To anyone that knows me it’s no secret that Chris Potter is one of my favorite musicians and this recording is a prime example of why. I’ve heard a number of criticisms about this recording citing that it is too technical and not very musical. While I patently disagree (true it is very technical, but I find it to be extremely musical as well) I think given the context of the recording, a masterclass at Youngstown University, it makes perfect sense that Chris would emphasize his virtuosic ability as a way of demonstrating what is possible as a saxophonist and as an improvising musician.
In my opinion this performance is a masterpiece. While it follows your basic jazz model of intro, head, solo, head, outro it is the way Chris is able to construct his solo so that each part is interesting, compelling and leads logically to the next section over the course of 12 minutes! Not to mention that as a solo instrument he must simultaneously fulfill the role of both soloist and rhythm section.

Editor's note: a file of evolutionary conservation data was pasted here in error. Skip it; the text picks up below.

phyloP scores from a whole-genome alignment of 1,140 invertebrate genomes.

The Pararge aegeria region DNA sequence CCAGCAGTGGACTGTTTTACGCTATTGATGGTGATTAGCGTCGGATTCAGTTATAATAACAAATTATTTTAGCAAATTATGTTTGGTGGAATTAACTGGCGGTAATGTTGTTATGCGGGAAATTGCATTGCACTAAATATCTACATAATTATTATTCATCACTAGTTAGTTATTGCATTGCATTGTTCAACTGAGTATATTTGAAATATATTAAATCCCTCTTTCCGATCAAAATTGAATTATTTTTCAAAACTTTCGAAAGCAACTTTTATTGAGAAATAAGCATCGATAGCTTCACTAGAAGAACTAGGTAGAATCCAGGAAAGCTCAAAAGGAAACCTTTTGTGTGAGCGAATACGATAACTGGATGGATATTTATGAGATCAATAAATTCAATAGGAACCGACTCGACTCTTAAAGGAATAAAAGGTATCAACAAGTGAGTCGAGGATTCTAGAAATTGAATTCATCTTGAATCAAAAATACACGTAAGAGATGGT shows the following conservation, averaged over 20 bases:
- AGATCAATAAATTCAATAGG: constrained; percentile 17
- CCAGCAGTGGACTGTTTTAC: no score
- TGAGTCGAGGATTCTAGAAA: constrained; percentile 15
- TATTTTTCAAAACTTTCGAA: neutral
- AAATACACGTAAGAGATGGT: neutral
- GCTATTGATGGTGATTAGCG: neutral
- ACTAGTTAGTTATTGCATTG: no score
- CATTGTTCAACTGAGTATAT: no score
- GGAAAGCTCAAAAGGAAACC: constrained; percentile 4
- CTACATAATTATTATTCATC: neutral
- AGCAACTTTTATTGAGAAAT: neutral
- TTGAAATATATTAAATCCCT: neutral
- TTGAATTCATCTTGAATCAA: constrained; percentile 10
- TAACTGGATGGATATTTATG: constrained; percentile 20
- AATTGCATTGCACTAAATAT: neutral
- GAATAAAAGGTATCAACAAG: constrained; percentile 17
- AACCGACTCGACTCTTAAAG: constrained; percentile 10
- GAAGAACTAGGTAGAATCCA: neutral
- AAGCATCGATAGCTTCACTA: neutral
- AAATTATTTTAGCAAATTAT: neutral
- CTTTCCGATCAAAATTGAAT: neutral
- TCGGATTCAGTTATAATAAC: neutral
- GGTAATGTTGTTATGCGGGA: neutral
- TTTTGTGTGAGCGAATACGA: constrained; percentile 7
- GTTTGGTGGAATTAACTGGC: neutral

Looking at just the intro/outro sections you see two very different treatments of the same melody line. The intro is very rubato/out of time and uses increasing intervals to build tension just before starting the melody at ‘A.’ The outro is a very rhythmic vamp coupled primarily with blues scale licks. While based on the same line these two sections have very different feels to them.
The same can be found with the melody. The first statement of the melody is slightly rubato and, although it is highly embellished, it is still very recognizable as ‘All the Things You Are.’ The melody at the end is in a faster strict time with more linear, bebop style embellishments.
The solo section goes through several different variations/themes, from straight ahead swing/bop to triplet sections and double time feel sections. Some parts he is playing very fast and complicated lines and other parts he is simply outlining the chord changes as if walking a bass line. To me the most interesting part is the cadenza section that leads into the key change. Cadenzas in the middle of a song are not something you normally hear in jazz; usually you would hear the cadenza as intro or at the very end of the song.